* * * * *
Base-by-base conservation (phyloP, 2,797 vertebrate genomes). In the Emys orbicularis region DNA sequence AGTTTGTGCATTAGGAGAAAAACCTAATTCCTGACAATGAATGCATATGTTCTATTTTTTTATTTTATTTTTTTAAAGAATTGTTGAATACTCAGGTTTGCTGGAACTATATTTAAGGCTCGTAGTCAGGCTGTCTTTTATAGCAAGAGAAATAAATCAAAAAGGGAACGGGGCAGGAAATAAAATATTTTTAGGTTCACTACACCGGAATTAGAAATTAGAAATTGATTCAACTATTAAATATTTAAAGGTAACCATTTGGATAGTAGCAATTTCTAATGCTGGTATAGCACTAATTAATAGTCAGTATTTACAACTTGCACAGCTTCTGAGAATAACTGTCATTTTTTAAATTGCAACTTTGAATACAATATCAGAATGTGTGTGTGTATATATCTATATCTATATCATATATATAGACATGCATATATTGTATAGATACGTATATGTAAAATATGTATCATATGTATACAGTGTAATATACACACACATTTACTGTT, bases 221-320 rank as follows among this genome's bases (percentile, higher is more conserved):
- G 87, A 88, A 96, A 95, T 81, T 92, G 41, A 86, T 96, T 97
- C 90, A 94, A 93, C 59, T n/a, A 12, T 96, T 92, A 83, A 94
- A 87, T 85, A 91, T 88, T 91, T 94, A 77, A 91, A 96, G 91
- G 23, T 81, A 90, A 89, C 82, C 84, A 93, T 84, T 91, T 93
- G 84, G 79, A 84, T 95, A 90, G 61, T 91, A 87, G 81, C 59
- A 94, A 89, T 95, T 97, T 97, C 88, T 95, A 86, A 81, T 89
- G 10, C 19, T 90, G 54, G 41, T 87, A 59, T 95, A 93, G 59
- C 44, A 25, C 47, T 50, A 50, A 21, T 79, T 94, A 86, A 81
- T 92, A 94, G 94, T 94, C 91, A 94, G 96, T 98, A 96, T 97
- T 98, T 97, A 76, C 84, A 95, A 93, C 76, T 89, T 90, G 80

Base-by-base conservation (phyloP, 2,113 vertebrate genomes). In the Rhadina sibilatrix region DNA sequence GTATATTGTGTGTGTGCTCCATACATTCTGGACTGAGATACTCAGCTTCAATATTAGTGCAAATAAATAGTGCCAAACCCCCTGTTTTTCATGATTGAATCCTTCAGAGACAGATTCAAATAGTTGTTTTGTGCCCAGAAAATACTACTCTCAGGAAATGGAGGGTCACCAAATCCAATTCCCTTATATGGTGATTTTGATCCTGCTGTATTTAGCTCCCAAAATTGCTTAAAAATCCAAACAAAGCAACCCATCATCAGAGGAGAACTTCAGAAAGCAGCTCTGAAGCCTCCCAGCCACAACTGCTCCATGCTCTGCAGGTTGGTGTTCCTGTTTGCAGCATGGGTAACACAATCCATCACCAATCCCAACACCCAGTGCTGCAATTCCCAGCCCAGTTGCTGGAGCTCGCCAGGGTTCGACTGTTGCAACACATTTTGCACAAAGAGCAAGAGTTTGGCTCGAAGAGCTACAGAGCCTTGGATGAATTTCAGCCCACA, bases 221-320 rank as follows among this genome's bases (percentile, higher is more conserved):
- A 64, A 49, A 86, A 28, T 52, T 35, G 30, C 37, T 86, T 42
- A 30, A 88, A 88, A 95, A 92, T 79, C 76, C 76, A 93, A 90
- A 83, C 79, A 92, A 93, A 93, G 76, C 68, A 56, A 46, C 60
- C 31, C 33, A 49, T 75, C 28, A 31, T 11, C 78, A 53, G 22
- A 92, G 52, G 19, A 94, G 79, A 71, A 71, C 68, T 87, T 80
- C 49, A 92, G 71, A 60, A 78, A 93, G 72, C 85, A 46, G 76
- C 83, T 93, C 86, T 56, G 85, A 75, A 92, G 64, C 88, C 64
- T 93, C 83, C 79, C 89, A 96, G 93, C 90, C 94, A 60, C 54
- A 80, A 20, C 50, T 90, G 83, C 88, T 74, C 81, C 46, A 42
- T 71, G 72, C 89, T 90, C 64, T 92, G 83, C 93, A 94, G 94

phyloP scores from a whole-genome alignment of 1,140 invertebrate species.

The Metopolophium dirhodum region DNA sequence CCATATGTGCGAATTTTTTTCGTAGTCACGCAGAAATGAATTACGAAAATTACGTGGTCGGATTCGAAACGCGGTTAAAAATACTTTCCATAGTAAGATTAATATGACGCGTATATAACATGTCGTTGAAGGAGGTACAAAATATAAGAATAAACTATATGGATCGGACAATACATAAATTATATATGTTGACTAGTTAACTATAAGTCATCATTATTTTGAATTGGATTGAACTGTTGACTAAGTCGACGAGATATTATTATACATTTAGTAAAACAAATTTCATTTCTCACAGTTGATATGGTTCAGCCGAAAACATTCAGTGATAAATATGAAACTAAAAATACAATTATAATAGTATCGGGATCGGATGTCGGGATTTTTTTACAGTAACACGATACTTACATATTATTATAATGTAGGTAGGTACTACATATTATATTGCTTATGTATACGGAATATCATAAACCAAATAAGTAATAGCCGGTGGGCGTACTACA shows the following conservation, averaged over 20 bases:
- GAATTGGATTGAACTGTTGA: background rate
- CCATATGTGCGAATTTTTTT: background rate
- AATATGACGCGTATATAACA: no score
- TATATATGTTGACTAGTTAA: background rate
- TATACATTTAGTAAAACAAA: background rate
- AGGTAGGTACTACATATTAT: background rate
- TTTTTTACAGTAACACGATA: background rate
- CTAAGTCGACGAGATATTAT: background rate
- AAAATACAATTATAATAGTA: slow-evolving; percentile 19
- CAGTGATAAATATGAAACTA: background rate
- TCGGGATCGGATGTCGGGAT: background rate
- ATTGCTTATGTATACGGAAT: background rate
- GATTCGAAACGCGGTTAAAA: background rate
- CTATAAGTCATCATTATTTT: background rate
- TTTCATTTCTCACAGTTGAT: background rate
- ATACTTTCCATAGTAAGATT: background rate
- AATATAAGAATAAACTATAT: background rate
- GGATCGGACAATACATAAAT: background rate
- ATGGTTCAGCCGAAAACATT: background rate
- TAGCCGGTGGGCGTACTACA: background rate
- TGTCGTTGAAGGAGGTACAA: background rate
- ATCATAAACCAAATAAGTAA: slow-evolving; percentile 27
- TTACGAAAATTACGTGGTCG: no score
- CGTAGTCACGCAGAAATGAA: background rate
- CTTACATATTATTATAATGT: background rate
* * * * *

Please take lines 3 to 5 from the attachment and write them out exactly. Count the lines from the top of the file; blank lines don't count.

- C 90, A 94, A 93, C 59, T n/a, A 12, T 96, T 92, A 83, A 94
- A 87, T 85, A 91, T 88, T 91, T 94, A 77, A 91, A 96, G 91
- G 23, T 81, A 90, A 89, C 82, C 84, A 93, T 84, T 91, T 93